The world’s safest tunnel

The world’s safest tunnel :The Fehmarnbelt Fixed will not only be the world’s longest for combined rail and road transport, it will also be the safest. The high safety requirements also apply to the two contracts for the electrical and mechanical installations (E&M) and the establishment of a substation for the tunnel’s power supply, which Femern A/S will announce shortly.

One of the most important safety requirements for the future link stipulates that a car or train journey through the tunnel must be at least as safe as a car or train journey on a conventional road or rail line. Steen Lykke, Technical Director at Femern A/S, explains the necessary implications:

“The immersed tunnel under the Fehmarnbelt sets new standards in terms of safety. There will be no oncoming traffic, no approaches and exits and no disruptions caused by bad weather or darkness. Automatic ventilation systems will permanently ensure air quality and visibility in the tunnel. Both road tubes will have an emergency lane and the entire tunnel will be constantly monitored by means of a comprehensive monitoring and traffic control system, including dynamic signs and radio communication, so that drivers can remain informed during their journey or in the event of an accident. Approximately every 100 m, emergency exits to a safe adjacent tunnel tube will be located and there will be emergency stations with fire-fighting equipment and direct telephones to the control centre. We introduce a system of longitudinal ventilation in a very long tunnel, combined with active fire extinguishing, including sprinkler or water-spray extinguishing systems. This solution will enhance safety in case of fire considerably. All these measures show, that safety is a top priority for us,” says Steen Lykke.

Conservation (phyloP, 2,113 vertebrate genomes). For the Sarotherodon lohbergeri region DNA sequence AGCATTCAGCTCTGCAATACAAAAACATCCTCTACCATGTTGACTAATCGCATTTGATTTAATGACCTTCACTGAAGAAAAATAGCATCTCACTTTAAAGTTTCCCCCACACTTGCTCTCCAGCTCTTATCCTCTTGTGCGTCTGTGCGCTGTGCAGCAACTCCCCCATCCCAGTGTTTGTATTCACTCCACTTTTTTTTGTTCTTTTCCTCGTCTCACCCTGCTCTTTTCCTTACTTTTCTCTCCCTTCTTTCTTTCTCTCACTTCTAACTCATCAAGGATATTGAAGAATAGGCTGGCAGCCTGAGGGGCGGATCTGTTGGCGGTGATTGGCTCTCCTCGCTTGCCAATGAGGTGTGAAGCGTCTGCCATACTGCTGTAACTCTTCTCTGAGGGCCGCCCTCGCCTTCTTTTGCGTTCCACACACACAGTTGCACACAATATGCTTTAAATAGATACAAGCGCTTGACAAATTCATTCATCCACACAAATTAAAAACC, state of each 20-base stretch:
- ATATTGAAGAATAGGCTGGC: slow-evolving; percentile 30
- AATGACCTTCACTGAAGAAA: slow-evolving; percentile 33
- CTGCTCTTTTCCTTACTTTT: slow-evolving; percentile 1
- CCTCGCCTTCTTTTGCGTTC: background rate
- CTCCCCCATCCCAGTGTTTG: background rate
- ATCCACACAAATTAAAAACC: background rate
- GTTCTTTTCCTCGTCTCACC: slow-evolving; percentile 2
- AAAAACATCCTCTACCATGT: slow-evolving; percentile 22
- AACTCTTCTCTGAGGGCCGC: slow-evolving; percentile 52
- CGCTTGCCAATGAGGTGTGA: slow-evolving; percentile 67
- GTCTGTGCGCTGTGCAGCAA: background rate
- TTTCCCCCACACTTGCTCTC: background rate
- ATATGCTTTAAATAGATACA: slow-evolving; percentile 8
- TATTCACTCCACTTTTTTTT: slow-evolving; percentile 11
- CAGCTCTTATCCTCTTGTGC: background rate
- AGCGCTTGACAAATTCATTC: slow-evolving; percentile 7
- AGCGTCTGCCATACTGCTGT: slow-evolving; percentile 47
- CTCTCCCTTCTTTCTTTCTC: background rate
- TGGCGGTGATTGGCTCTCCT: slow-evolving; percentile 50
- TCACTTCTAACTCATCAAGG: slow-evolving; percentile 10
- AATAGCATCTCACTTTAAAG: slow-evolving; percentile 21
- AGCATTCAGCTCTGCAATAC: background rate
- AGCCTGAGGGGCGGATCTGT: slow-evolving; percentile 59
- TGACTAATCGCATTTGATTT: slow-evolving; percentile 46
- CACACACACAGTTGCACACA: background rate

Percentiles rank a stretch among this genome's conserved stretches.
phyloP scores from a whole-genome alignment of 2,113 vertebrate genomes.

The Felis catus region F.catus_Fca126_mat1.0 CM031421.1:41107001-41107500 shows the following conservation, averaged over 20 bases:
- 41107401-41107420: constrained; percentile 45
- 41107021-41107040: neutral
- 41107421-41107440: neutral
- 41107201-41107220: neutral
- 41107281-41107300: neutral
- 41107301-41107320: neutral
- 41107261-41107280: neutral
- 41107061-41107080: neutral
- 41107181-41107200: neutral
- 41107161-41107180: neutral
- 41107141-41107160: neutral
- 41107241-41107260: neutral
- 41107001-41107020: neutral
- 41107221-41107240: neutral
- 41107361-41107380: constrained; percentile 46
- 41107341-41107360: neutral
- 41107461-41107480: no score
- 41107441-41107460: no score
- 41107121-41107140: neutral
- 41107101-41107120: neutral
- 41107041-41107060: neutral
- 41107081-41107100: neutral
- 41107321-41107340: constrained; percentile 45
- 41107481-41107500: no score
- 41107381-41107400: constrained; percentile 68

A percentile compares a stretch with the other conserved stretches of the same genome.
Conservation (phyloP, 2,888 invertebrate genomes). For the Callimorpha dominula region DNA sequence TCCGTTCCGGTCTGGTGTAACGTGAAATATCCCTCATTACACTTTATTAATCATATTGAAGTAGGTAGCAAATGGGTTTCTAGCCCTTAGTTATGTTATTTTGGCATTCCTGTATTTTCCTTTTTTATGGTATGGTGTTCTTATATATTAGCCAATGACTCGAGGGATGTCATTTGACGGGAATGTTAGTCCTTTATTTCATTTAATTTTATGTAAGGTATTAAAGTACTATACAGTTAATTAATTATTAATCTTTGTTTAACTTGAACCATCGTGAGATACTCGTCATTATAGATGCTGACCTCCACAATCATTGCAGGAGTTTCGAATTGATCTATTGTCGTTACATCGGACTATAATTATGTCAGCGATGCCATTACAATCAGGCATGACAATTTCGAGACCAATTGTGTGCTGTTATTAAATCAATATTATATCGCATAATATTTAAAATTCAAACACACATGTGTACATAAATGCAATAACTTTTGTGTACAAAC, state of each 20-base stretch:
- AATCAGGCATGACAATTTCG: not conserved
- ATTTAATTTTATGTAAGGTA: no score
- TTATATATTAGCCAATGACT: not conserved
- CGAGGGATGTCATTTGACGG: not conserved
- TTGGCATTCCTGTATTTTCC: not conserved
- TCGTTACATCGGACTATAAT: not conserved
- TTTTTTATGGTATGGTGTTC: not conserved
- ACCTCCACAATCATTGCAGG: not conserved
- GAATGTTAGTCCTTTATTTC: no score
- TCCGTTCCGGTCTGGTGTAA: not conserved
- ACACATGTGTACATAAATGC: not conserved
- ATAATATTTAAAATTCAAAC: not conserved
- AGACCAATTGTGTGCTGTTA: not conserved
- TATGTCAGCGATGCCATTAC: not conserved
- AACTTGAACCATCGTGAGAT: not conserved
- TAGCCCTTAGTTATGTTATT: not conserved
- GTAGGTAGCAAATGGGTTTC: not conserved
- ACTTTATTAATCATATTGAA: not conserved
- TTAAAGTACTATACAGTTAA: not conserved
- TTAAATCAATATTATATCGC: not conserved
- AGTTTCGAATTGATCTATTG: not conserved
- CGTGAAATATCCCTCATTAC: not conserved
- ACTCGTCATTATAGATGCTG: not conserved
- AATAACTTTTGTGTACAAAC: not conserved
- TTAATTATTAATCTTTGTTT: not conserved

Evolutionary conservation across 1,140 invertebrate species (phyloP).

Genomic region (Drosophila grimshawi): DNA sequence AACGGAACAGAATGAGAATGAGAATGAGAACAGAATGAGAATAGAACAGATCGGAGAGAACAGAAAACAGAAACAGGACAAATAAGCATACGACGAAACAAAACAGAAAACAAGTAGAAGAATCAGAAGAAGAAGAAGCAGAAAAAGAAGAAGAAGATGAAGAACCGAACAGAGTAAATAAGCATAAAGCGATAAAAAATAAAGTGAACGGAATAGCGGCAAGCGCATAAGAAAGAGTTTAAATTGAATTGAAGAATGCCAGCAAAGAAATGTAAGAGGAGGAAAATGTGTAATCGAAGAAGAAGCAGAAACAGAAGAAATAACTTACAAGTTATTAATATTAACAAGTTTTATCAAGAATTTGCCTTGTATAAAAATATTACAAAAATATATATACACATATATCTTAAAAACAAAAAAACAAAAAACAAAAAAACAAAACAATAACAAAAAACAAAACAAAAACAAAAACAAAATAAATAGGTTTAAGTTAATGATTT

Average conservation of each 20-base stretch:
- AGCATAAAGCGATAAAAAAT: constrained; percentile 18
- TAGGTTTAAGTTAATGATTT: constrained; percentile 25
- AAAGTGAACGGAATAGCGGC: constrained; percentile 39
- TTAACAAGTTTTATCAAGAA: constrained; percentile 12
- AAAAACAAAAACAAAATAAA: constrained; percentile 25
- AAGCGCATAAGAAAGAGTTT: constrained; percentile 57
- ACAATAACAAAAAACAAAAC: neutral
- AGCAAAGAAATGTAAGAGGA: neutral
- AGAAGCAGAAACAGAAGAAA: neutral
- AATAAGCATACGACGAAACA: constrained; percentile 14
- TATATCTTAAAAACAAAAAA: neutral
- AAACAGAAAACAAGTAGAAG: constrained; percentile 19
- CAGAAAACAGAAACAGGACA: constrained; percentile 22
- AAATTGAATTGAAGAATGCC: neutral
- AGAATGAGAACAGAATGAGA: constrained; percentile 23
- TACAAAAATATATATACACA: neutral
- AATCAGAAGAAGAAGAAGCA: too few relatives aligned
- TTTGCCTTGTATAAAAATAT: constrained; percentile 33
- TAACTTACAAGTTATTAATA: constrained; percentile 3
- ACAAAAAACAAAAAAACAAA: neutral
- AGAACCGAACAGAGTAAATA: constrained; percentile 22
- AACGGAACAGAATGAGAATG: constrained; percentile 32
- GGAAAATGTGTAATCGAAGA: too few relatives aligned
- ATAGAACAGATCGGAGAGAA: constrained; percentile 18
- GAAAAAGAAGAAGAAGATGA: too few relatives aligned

The cornerstones of the tunnel’s safety concept include the prevention of accidents, the mitigation of accidents and the rescue of anyone caught up in a potential accident.

Accident prevention
The tunnel design and technical concept specifically aim at preventing accidents. Neither in the road or rail tubes will there be oncoming traffic. Moreover, the entire traffic operation in the tunnel will be monitored around the clock by a separate traffic control centre and CCTV cameras. An intelligent traffic management and monitoring system will automatically detect any abnormal incident and will trigger an immediate response. For example, if a car is stopping it will be immediately registered.

Continuous and varied coloured lighting will provide optimum visibility conditions and will help improve alertness and driving experience. In comparison to a conventional road or rail line, tunnel traffic will also not be exposed to adverse weather conditions such as wind, rain, snow, ice or fog.

While the road tubes will further be equipped with a continuous hard shoulder, step barriers for collision protection and acoustic and haptic road marking for accident prevention, there will be neither switches nor track crossings in the rail tubes, in order to also minimize the risk of a train accident. Furthermore, the escape ways on each side of the tracks in both railway tubes are designed to provide additional crash protection for derailed trains to reduce the effects of an unlikely derailment.

Limiting accidents
If an accident does occur despite all prevention measures, the tunnel is designed to minimize its impact. Again, the separate tunnel tubes play an important role, as a potential accident in one tube will not present a hazard for traffic in the rest of the tunnel.

The technical design also includes effective fire protection: deluge or sprinkler systems, which will be controlled from the traffic control centre, will keep the temperature in the tunnel low. This will in turn reduce the development of smoke and the risk of fire spreading to nearby vehicles.